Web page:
With more than 130 highly trained enforcement accountants at his disposal, Matthew Jacques, the Chief Accountant of the Securities and Exchange Commission (“SEC”), provided a firsthand glimpse into current enforcement objectives for policing accounting and auditor misconduct. Mr. Jacques was a featured panelist at the Securities Docket annual conference at the Mayflower Hotel in Washington, D.C. on Wednesday, October 23, 2019, along with forensic accountant Martin Wilczynski of Ankura Consulting, and defense counsel John J. Carney of BakerHostetler and Luis Mejia of Perkins Coie.
Enforcement of Accounting Fraud and Financial Disclosure Violations
Mr. Jacques emphasized the value of having a large staff of accountants to handle hard-to-detect financial reporting and accounting issues as well as complex accounting investigations. The panel focused on recent accounting enforcement actions and current trends and initiatives concerning accounting investigations and enforcement. The SEC historically draws accounting cases from self-reporting, tips and complaints, referrals and its own research.
However, Mr. Jacques disclosed that the Division of Enforcement (the “Division”) has also invested time and energy in technology to better detect fraud, such as the increased use of data analytics, to allow the SEC to detect complex fraud faster and catch bad actors more quickly. Mr. Jacques stated that the SEC will evaluate potential accounting cases brought to its attention based on considerations such as the egregiousness of the conduct, the size of the company and the SEC’s priorities.
While there has been a big emphasis by the SEC on self-disclosure and cooperation in recent years, Mr. Jacques identified two factors that are key to whether a company will receive cooperation credit: whether the cooperation helped the SEC accelerate its case, and the quality of a company’s remediation. Mr. Jacques emphasized the SEC’s desire to complete investigations quickly and efficiently, especially in financial disclosure and accounting fraud cases that tend to be some of the Division’s longest-running investigations because of their complexity.
The panel also addressed auditing firms as recent targets of the SEC due to their role as gatekeepers. Mr. Jacques commented that gatekeepers have been a focus of the SEC for a long time, and any behavior that comes close to the line of violating independence standards will be investigated, and charges will be brought if appropriate. Mr. Jacques emphasized the importance of keeping auditors independent and maintaining the integrity of the accounting profession. He also commented on a recent case in which the SEC charged a company for failing to properly disclose or accrue for contingent losses from a Department of Justice False Claims Act investigation after the company performed a damages analysis and was asked to sign a tolling agreement. Mr. Jacques stated that the SEC looks at the totality of events, not just a single event, and his view was that this was just one of many factorsthe SEC considers when deciding to bring an action.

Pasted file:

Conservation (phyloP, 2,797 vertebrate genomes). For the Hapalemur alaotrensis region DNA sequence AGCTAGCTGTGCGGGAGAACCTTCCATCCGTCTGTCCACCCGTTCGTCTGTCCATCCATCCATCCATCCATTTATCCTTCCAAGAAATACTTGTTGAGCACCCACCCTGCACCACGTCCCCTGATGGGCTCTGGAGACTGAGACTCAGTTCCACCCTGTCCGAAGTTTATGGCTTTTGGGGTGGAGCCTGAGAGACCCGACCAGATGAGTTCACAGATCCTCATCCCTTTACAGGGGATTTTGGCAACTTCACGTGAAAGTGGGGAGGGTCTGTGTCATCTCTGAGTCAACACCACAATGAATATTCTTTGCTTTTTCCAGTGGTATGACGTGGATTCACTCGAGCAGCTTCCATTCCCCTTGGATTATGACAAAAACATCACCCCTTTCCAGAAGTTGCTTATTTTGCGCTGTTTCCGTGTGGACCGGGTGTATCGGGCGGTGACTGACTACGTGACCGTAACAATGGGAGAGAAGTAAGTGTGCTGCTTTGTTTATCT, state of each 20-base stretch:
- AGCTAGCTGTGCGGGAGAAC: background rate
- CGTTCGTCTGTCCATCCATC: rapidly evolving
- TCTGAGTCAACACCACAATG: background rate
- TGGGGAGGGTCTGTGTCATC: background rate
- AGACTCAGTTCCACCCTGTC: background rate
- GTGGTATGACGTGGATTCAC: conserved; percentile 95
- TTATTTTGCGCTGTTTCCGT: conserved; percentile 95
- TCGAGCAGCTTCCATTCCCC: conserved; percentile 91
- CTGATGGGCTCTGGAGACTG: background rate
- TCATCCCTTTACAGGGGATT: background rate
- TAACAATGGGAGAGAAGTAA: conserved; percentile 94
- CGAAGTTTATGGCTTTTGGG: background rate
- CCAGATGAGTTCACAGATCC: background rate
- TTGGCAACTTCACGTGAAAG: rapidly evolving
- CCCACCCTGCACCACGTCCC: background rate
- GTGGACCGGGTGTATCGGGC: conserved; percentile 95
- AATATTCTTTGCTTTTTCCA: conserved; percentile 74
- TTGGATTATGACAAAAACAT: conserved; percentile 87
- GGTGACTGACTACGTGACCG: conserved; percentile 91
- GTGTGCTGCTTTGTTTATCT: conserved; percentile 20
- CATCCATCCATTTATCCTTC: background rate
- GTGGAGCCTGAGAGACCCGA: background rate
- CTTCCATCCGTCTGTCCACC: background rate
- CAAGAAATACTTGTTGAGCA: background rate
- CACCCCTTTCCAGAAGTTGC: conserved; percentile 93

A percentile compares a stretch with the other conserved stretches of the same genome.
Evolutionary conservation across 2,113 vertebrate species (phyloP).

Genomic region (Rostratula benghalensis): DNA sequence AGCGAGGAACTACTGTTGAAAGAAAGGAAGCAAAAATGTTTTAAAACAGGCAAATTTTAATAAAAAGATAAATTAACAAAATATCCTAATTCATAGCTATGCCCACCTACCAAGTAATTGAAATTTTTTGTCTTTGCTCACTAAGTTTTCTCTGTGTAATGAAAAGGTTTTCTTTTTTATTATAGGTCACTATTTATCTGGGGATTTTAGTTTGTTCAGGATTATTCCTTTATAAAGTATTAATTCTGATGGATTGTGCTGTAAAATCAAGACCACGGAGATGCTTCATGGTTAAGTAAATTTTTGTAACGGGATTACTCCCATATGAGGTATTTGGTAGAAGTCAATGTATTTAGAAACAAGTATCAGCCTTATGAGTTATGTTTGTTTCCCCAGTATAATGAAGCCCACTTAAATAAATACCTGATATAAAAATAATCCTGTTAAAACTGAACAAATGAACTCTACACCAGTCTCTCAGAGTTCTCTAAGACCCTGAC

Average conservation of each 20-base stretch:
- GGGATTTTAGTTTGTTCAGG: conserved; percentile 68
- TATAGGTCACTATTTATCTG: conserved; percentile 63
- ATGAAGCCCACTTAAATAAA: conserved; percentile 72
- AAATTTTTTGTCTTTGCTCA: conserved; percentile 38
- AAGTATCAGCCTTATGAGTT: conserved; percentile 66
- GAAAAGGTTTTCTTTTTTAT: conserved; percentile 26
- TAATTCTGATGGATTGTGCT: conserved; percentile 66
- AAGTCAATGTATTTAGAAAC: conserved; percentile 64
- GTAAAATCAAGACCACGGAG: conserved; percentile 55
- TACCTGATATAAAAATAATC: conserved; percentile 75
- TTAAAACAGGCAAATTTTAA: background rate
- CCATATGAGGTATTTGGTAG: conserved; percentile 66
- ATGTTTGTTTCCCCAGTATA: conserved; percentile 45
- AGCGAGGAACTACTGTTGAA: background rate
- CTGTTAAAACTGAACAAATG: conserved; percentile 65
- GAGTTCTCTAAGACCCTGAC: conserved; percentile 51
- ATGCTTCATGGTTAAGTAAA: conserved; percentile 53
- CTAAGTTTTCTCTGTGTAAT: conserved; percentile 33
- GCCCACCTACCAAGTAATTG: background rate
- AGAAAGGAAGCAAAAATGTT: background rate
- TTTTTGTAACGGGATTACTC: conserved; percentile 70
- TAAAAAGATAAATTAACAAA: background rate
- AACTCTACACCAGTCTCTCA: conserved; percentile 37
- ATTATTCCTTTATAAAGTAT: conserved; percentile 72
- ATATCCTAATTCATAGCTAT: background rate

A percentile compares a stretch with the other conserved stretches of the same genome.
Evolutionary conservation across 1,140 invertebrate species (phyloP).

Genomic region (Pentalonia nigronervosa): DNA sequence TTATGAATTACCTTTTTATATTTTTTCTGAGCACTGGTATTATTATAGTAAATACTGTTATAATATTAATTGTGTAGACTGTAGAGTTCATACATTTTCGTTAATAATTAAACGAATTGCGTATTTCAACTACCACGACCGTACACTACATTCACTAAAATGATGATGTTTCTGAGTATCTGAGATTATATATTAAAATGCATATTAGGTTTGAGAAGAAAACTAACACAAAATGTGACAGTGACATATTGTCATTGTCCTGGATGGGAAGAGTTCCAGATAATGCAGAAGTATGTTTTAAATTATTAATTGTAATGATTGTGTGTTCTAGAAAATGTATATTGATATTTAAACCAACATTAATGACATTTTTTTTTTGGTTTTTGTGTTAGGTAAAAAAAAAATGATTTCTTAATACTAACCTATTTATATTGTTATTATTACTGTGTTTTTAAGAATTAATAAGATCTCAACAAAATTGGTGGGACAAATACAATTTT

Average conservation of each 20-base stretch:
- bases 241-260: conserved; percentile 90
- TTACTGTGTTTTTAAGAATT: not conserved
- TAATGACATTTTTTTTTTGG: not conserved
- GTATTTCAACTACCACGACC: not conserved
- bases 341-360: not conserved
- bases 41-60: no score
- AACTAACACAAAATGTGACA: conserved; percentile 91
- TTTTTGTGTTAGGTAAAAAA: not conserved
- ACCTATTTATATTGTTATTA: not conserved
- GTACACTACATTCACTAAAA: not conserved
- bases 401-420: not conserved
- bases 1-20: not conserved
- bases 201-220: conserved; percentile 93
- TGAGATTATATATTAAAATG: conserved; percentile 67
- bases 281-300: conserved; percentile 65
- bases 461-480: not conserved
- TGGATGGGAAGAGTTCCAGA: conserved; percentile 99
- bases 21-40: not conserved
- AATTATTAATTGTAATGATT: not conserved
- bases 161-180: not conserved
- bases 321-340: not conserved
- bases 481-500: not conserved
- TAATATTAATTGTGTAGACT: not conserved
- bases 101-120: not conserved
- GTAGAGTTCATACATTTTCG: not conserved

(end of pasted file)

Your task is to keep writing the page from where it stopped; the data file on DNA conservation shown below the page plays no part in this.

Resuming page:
Focus on Individual Liability
Mr. Jacques reiterated the SEC’s focus on individual accountability in accounting fraud cases, which has not always been an area in which individuals have been charged. Mr. Jacques recognized that in many situations, multiple individuals are involved in an accounting decision and that those decisions require judgment and can be difficult to make. When a determination is being made as to whether to charge an individual related to an accounting violation, the involvement of the individual in the alleged misconduct and the individual’s seniority will be taken into account. Whether an individual will receive cooperation credit can depend largely on whether the individual is truly helping the SEC accelerate its investigation.
Companies, accounting professionals and audit firms should be aware that with more than 130 accountants actively involved in cases, the SEC’s resolve to police financial statements, related disclosures and audits is extremely high. This resolve, coupled with its advanced use of data analytics to identify potential accounting issues, could likely result in more investigations.
Given the emphasis on self-disclosure and cooperation, companies must be proactive in assessing potential accounting issues internally and in their industry, and if a problem is identified, to determine with counsel if self-disclosure and cooperation are appropriate.